[ExI] (no subject)

William Flynn Wallace foozler83 at gmail.com
Sat Dec 30 17:14:47 UTC 2023

So my question is:  since more highly talented people have fewer children
will the IQ in a sense go down with time?  I sometimes wonder about Jews -
higher average than most (but not as high as people think) and their
birthrate is low.

Does it follow that talent in the general population will diminish over

We do know that birth rate goes down when life becomes better: better
nutrition, better access to health care, and so on.

What's the future?  bill w

On Sat, Dec 30, 2023 at 8:37 AM BillK via extropy-chat <
extropy-chat at lists.extropy.org> wrote:

> On Sat, 30 Dec 2023 at 13:27, William Flynn Wallace via extropy-chat
> <extropy-chat at lists.extropy.org> wrote:
> >
> > When I first knew this there were no links. So for current opinion I
> asked Chat gpt3.5
> > Chat - high iq people have fewer kids
> > ChatGPT
> > The relationship between a person's intelligence quotient (IQ) and their
> family size is a complex and multifaceted one, and it's influenced by
> numerous factors including cultural, social, economic, and personal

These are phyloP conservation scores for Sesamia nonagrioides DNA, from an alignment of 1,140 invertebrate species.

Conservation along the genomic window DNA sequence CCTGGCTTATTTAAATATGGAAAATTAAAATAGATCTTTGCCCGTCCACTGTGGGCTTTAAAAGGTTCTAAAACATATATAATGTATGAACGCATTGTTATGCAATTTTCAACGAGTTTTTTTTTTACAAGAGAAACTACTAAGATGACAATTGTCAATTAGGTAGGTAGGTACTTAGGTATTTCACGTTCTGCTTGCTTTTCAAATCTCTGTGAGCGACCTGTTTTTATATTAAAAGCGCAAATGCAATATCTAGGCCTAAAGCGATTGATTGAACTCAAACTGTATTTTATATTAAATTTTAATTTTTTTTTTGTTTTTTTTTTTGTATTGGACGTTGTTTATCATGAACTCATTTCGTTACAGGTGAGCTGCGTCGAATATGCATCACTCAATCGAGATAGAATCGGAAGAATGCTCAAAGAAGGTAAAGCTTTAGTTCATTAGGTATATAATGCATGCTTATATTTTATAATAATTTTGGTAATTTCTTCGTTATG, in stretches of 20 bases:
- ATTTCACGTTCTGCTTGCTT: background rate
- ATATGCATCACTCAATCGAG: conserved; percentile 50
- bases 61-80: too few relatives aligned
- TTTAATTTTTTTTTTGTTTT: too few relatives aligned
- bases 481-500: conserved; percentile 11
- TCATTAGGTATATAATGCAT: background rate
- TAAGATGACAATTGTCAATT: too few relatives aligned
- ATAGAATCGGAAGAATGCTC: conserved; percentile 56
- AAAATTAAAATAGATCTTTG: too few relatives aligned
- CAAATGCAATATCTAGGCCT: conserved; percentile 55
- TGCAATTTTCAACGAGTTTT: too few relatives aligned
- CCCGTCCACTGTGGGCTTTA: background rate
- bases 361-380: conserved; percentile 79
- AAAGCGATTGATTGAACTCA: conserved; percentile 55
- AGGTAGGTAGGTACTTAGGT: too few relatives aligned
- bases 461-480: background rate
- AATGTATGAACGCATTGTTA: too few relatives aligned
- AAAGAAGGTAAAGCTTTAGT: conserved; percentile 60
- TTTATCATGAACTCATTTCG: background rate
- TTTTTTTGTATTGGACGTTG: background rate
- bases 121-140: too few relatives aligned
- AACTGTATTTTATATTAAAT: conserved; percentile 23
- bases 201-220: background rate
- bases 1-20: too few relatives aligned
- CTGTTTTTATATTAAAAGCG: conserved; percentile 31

> choices. Here are a few key points to consider:
> >
> > Educational and career aspirations: Some studies have suggested that
> individuals with higher IQs may be more likely to pursue higher education
> and career goals, which can delay the decision to have children. They may
> prioritize their careers and personal development before starting a family.
> >
> > Socioeconomic factors: Higher IQ is often associated with higher
> socioeconomic status, and individuals in higher income brackets tend to
> have fewer children. This could be due to factors like the cost of raising
> children and the desire to maintain a certain lifestyle.
> <snip>
> > _______________________________________________
> I asked Claude AI, and it agreed but pointed out that the effect is
> more significant for women.
> Claude -
> High-IQ women tend to have fewer children than lower-IQ women.
> The difference is less consistent for men.
> Education levels, which correlate with IQ, also predict fertility.
> More educated women tend to have fewer children.
> The association is weaker for men.
> ---------
> This is implying that increased living standards, women's rights,
> education, incomes, etc. may be the fertility deciding factors.
> (With some correlation with IQ).
> BillK
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